Kiszkiel
Created by Administrator Account in 10/19/2009 4:42:19 AM

 


...Could you please give me some insight into the origins of my family's surname, Kiszkiel? According to your database of surnames, is it a relatively rare name and from what part of the country does it stem from, if any? ...

As of 1990 there were 390 Polish citizens named Kiszkiel. Here is a listing of where they lived by province, i. e., Warsaw 18 means there were 18 Polish citizens by that name living in the province (not just the city) of Warsaw. I'm afraid more details, such as first names and addresses, are not available; what I give here is all I have:

KISZKIEL: 390; Warsaw 18, Białystok 183, Elblag 4, Gdansk 14, Gorzow 24, Jelenia Gora 13, Koszalin 36, Krakow 3, Legnica 12, Łomża 2, Lodz 9, Ostrołęka 4, Slupsk 7, Suwałki 4, Szczecin 24, Walbrzych 5, Wroclaw 4, Zielona Gora 24

If the name is Polish in origin, it almost certainly derives from the word kiszka, which has a basic meaning of gut, bowel, but is also a term used for a kind of pork pudding or liver sausage, also a term (archaic?) for sour milk. There are many Polish names derived from terms for food, indicating perhaps that a person got that name because he produced or dealt in that kind of food was always eating it, or somehow had a shape or smell that reminded people of it.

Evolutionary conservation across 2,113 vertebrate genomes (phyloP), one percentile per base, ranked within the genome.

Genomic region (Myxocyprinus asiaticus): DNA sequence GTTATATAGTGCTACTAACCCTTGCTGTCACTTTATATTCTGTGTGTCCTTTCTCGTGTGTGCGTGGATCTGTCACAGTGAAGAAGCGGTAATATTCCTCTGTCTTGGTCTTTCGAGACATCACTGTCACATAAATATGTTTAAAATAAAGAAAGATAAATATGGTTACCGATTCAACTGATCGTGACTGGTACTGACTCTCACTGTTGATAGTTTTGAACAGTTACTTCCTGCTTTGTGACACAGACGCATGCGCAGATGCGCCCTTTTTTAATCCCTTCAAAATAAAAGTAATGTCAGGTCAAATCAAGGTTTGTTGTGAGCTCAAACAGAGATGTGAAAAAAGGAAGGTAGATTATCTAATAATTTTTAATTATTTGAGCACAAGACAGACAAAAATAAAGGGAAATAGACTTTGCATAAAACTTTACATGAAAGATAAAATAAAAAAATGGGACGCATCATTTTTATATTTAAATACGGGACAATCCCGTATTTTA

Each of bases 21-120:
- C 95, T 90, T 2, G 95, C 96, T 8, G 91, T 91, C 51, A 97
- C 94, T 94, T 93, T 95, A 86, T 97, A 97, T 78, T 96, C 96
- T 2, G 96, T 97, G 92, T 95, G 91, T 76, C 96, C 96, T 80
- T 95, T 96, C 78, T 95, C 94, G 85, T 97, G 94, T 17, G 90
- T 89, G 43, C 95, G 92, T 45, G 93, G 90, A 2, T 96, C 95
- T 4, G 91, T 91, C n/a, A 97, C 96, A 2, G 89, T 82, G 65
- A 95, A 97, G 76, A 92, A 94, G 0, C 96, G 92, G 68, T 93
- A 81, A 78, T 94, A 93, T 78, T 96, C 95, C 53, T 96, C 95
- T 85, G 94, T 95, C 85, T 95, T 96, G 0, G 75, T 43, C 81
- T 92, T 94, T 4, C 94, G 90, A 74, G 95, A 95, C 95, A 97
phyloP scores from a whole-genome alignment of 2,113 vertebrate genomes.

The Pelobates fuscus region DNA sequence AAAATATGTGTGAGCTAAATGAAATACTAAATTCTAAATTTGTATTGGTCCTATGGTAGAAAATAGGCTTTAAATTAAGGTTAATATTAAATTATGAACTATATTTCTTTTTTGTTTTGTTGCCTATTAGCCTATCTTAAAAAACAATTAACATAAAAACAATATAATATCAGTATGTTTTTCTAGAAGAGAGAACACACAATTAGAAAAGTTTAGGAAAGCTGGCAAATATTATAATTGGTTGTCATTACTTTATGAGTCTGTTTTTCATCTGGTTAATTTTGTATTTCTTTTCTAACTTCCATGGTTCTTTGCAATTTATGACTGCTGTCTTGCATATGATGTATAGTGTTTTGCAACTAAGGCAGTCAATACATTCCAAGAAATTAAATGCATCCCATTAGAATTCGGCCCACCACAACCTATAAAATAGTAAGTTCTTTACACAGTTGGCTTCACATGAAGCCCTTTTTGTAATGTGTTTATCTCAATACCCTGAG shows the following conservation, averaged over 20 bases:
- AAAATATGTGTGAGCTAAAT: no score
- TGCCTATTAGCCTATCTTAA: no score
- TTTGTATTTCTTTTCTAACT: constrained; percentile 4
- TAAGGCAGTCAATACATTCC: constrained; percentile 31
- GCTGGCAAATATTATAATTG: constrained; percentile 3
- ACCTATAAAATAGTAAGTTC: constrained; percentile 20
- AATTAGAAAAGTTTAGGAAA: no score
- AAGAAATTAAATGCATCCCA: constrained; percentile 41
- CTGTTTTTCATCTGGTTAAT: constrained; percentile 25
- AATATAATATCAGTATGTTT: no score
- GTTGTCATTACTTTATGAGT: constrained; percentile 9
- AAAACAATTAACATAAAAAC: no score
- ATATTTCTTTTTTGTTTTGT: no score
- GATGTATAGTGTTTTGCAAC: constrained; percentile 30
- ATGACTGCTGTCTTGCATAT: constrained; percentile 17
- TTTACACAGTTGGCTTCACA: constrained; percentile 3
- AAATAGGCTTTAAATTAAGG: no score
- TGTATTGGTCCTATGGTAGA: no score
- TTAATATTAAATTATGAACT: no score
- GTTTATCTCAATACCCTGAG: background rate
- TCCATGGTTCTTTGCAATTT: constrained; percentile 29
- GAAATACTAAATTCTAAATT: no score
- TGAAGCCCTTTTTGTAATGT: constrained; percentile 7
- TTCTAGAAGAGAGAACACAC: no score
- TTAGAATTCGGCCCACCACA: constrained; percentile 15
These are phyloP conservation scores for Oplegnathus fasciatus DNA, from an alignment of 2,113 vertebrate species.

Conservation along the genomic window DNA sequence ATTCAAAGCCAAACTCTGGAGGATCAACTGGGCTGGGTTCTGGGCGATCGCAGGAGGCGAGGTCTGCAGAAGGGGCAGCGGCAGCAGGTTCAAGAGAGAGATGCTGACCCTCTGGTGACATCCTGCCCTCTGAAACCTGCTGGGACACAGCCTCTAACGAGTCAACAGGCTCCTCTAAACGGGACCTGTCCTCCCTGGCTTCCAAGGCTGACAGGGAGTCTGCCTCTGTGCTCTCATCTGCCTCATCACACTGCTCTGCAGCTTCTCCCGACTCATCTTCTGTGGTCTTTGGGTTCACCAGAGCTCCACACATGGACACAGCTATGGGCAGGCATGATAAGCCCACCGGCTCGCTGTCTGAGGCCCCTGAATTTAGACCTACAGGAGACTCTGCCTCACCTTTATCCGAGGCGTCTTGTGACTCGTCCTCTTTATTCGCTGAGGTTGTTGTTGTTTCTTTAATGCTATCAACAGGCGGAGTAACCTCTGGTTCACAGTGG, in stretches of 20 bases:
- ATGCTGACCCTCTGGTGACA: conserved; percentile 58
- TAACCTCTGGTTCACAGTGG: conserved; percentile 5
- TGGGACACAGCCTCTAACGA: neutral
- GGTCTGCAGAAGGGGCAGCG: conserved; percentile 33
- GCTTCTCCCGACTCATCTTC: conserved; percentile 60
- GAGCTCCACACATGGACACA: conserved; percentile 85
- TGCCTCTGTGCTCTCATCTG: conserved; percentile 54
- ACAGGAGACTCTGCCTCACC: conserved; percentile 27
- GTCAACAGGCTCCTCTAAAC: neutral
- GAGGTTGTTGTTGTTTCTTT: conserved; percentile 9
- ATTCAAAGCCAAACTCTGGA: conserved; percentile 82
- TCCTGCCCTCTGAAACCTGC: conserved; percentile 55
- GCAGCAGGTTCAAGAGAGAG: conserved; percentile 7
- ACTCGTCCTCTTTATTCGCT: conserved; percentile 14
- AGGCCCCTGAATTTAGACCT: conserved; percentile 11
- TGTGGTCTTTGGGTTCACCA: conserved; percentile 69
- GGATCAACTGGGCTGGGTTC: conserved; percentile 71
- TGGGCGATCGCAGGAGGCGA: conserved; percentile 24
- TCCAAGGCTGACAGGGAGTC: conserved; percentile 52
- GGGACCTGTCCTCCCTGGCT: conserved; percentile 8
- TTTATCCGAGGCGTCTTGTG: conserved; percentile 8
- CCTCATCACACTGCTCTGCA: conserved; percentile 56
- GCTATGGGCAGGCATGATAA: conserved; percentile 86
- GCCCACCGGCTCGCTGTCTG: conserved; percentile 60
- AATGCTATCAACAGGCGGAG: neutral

I note, however, that the largest concentration of Kiszkiel's is in the province of Białystok, which is in northeastern Poland and borders on Belarus. This is an area where Lithuania has long had influence, and a Polish name in -iel often -- not always, but often -- turns out to be Lithuanian in origin. My Lithuanian dictionary gives kiŝka (upside-down caret over the s, giving it the sound of sh, which Poles spell as sz), meaning thigh, haunch, also kiŝkis, hare. Both the Polish and Lithuanian terms probably come from the same root, originally, but you can see that that root has come to have different meanings in each language, so it does make a difference which language the name came from.

I am sending a copy of this to Dave Zincavage, who is very interested in Lithuanian names and has some sources that may let him give you some additional info.

Based on what I see, I would think names like Kiszka, Kiszko, Kiszczak are definitely from the Polish word kiszka. But with your name the Lithuanian words must be taken into account, because as a rule Poles don't add the suffix -iel to roots, whereas -iel is often seen in Polonized forms of Lithuanian names. So I would think your name is more likely Lithuanian rather than Polish. However, Dave may be able to add some facts that will shed more light on this.

Copyright © 1998 W.F. Hoffman. All rights reserved. Used by Permission.


 






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